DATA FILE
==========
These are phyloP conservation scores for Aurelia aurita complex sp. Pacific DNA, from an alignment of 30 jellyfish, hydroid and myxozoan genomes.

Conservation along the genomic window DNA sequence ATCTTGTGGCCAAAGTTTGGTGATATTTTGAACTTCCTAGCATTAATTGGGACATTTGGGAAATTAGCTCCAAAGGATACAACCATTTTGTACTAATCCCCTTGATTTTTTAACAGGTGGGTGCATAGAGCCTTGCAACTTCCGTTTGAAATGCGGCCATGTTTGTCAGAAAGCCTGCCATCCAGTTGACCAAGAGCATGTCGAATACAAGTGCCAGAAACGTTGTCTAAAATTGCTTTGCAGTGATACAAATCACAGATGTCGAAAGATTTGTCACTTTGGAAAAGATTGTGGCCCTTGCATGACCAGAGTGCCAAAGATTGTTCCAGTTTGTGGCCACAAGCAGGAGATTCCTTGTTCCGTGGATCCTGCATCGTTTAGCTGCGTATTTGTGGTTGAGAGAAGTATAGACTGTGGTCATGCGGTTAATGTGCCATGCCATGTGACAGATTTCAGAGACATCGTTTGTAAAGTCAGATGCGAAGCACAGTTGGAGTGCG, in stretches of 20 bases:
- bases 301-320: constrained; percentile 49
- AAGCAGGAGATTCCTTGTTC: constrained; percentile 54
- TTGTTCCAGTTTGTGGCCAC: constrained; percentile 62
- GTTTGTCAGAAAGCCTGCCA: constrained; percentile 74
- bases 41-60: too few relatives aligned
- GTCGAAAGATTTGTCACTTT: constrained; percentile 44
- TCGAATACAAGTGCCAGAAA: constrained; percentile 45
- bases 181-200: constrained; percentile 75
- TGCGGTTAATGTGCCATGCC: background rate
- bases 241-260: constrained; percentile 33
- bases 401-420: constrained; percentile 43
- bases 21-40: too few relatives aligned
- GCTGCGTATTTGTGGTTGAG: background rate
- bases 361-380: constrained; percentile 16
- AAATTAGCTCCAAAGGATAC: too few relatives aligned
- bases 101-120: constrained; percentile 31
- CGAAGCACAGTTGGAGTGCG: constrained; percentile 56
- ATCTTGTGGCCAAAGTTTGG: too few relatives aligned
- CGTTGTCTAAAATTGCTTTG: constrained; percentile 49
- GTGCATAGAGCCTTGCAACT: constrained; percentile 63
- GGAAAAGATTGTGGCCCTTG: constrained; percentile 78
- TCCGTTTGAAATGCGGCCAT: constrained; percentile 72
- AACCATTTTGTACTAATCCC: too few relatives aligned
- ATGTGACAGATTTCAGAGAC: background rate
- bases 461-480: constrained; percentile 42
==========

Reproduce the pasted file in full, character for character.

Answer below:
These are phyloP conservation scores for Aurelia aurita complex sp. Pacific DNA, from an alignment of 30 jellyfish, hydroid and myxozoan genomes.

Conservation along the genomic window DNA sequence ATCTTGTGGCCAAAGTTTGGTGATATTTTGAACTTCCTAGCATTAATTGGGACATTTGGGAAATTAGCTCCAAAGGATACAACCATTTTGTACTAATCCCCTTGATTTTTTAACAGGTGGGTGCATAGAGCCTTGCAACTTCCGTTTGAAATGCGGCCATGTTTGTCAGAAAGCCTGCCATCCAGTTGACCAAGAGCATGTCGAATACAAGTGCCAGAAACGTTGTCTAAAATTGCTTTGCAGTGATACAAATCACAGATGTCGAAAGATTTGTCACTTTGGAAAAGATTGTGGCCCTTGCATGACCAGAGTGCCAAAGATTGTTCCAGTTTGTGGCCACAAGCAGGAGATTCCTTGTTCCGTGGATCCTGCATCGTTTAGCTGCGTATTTGTGGTTGAGAGAAGTATAGACTGTGGTCATGCGGTTAATGTGCCATGCCATGTGACAGATTTCAGAGACATCGTTTGTAAAGTCAGATGCGAAGCACAGTTGGAGTGCG, in stretches of 20 bases:
- bases 301-320: constrained; percentile 49
- AAGCAGGAGATTCCTTGTTC: constrained; percentile 54
- TTGTTCCAGTTTGTGGCCAC: constrained; percentile 62
- GTTTGTCAGAAAGCCTGCCA: constrained; percentile 74
- bases 41-60: too few relatives aligned
- GTCGAAAGATTTGTCACTTT: constrained; percentile 44
- TCGAATACAAGTGCCAGAAA: constrained; percentile 45
- bases 181-200: constrained; percentile 75
- TGCGGTTAATGTGCCATGCC: background rate
- bases 241-260: constrained; percentile 33
- bases 401-420: constrained; percentile 43
- bases 21-40: too few relatives aligned
- GCTGCGTATTTGTGGTTGAG: background rate
- bases 361-380: constrained; percentile 16
- AAATTAGCTCCAAAGGATAC: too few relatives aligned
- bases 101-120: constrained; percentile 31
- CGAAGCACAGTTGGAGTGCG: constrained; percentile 56
- ATCTTGTGGCCAAAGTTTGG: too few relatives aligned
- CGTTGTCTAAAATTGCTTTG: constrained; percentile 49
- GTGCATAGAGCCTTGCAACT: constrained; percentile 63
- GGAAAAGATTGTGGCCCTTG: constrained; percentile 78
- TCCGTTTGAAATGCGGCCAT: constrained; percentile 72
- AACCATTTTGTACTAATCCC: too few relatives aligned
- ATGTGACAGATTTCAGAGAC: background rate
- bases 461-480: constrained; percentile 42